Sermon Text: Portraits
No one has ever done an oil-painted portrait of me. Or even a watercolor.
I’m no bishop. Lots of bishops get their portrait done in oils. In our diocese, it has been the custom to have an oil painted portrait of every bishop. The custom goes back to the 19th-century. I’ve seen some of them. Don’t know if our current bishop will have it done or not.
But it’s not just bishops. Have you ever heard of a “portrait parish?” I had not, either, until an older priest used that phrase.
A “portrait parish” is a big old church. Lots of history, lots of prestige, and usually lots of money. Or at least a lot of money a long time ago. And a “portrait parish” is the kind of place that has big framed photos of all the priests who served as rectors, going back to ancient times.....or at least the late 1800’s. Those priests in those portraits are really important guys. And, by the way, they were always guys.
Me, I’m not an oil-painting portrait guy. I’m not the rector of a “portrait parish,” either (although I think we do have some snapshots of most of the priests who have served here). However, I’m fond of the various drawings of me done by the children of St. Mark’s. And I now even come in the form of a finger puppet! Thank you, Liam Van Kleeck!
Style points count. My style is not formal portraits. I’m a finger puppet kind of guy.
Style points count. And that goes for how people imagine God. Let’s compare how John the Baptist imagined God and compare that portrait with the image Jesus teaches.
John the Baptist did not mess around. He lived on a starvation diet and wore clothes no one else would. And when he preached, it was fire and brimstone every time. Today we heard him refer to his listeners as a brood of vipers. Now, when I was in seminary preaching classes, they never suggested this as a sermonic technique. I can’t remember ever calling you a snake pit.
The Baptist preached that if you failed to shape up, God would give you the axe in a big way. His image of God was a God who has lost his temper. His God was a God of wrath.
Now, this kind of fit with the God I was taught about as a kid. My childhood understanding of the Gospel was this: God has a whole lotta laws and rules, and we break them all the time. I mean, if you skip church on purpose on a Sunday, you could go to hell just for that. If you break God’s rules, then after you die, God will torture you in flames for ever and ever and ever. Why? Because he loves everyone so much!
This is what I was taught. Does this seem harsh to anyone else besides me?
So I tried not to think about it too much. Why? Because it scared the poop out of me!
As I got a little older, I started reading the Gospels for myself. And I saw that Jesus has a different style. Jesus tells stories about a God who is the host of a marvelous party. Jesus tells stories about God being like a father who cannot bear to kick his children out even when they spit in his eye. Jesus talks about how it is never too late for a fresh start. Jesus pictures a God who is in love with people.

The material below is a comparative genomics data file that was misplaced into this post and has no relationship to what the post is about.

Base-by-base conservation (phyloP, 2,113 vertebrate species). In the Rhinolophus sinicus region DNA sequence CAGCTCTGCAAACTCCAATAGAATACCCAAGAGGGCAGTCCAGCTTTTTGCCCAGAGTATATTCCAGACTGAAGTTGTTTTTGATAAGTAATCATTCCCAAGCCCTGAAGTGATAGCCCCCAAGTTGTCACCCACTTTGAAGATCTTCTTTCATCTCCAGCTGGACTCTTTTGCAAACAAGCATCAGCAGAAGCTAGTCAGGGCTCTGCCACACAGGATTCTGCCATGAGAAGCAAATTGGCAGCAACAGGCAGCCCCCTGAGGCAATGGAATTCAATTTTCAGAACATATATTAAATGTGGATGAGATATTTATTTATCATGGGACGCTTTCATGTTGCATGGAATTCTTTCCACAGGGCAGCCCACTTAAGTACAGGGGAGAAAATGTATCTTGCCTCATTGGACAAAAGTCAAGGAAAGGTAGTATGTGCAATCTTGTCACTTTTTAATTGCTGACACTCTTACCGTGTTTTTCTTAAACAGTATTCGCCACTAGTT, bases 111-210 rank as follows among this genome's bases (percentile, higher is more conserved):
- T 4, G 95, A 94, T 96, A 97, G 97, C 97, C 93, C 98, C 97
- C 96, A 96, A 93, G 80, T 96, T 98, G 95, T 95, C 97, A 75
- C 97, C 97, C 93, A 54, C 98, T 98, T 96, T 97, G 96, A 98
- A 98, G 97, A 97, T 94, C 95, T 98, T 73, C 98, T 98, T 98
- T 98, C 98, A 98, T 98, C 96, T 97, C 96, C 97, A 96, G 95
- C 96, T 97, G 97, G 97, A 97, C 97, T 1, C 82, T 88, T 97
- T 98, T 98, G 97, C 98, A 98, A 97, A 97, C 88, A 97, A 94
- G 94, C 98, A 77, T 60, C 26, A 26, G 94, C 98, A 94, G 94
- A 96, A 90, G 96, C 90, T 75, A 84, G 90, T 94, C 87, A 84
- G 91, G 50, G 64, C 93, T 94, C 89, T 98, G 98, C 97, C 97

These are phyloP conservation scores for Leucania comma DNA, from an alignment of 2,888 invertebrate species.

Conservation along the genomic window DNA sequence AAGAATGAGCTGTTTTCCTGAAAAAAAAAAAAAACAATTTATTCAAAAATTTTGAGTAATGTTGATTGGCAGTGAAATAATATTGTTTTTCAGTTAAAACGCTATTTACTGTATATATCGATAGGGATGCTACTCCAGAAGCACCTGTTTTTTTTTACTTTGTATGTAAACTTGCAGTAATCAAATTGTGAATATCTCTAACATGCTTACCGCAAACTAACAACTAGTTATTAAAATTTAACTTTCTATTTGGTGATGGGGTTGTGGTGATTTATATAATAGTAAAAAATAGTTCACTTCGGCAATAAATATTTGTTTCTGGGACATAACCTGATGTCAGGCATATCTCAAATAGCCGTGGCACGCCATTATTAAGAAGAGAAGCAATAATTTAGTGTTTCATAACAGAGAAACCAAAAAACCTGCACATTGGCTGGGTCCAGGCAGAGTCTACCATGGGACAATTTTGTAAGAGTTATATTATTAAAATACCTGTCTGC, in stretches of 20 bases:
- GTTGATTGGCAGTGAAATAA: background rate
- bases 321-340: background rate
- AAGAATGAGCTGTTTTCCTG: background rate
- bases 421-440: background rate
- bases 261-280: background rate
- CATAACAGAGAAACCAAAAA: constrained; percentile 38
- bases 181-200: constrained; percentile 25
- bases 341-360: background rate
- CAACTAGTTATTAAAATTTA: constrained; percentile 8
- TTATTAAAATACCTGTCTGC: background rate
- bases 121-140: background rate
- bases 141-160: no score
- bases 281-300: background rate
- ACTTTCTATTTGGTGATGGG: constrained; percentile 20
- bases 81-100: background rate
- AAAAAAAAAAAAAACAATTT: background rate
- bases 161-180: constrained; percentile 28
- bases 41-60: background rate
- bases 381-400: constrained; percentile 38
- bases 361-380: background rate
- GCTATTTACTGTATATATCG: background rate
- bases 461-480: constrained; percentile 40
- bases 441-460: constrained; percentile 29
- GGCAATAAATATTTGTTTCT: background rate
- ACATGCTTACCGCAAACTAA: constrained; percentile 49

Style points count. John the Baptist pictured a God with one style. Jesus pictured a God with a very different style. And I decided as a teenager that I would go with Jesus on this one.
I think that even ol’ St. Paul sometimes got it, too. In the section of his big letter to the Romans we just heard, he wrote, “Welcome one another, just as Christ has welcomed you.” In other words, God shows compassion to you, so you should follow the family tradition and show compassion to others.
Your image of God makes a pretty big difference. If your God is angry and wrathful and ready to destroy the wicked (as you define them), you are likely to be angry, too. Your religion might make you kind of mean.
If your God is compassionate and loving, you are more likely to be compassionate and loving — or at least you will want to be that.
Long before John the Baptist and Jesus, the prophet Isaiah dreamed of a future hero. He was not clear on who this would be, but once Jesus lived and taught and loved, Christians ever since have read the words of Isaiah as a description of Jesus. The spirit of the Lord will rest on him, the spirit of wisdom and understanding. In his time, the wolf will lie down with the lamb, the lion will be together with the calf, and a little child will lead them.
Snakes — like the ones John used to insult his listeners — will no longer hurt anyone. Isaiah’s God says, “They will not hurt or destroy on all my holy mountain.”
So what’s your God like?
The angry, terrible, wrathful God of John the Baptist?
Or the God described by Isaiah and Jesus?
Style points count.
I’ll go with Jesus on this one.
I may be only a finger puppet kind of guy,
but the portrait of God painted by Jesus is beautiful to me!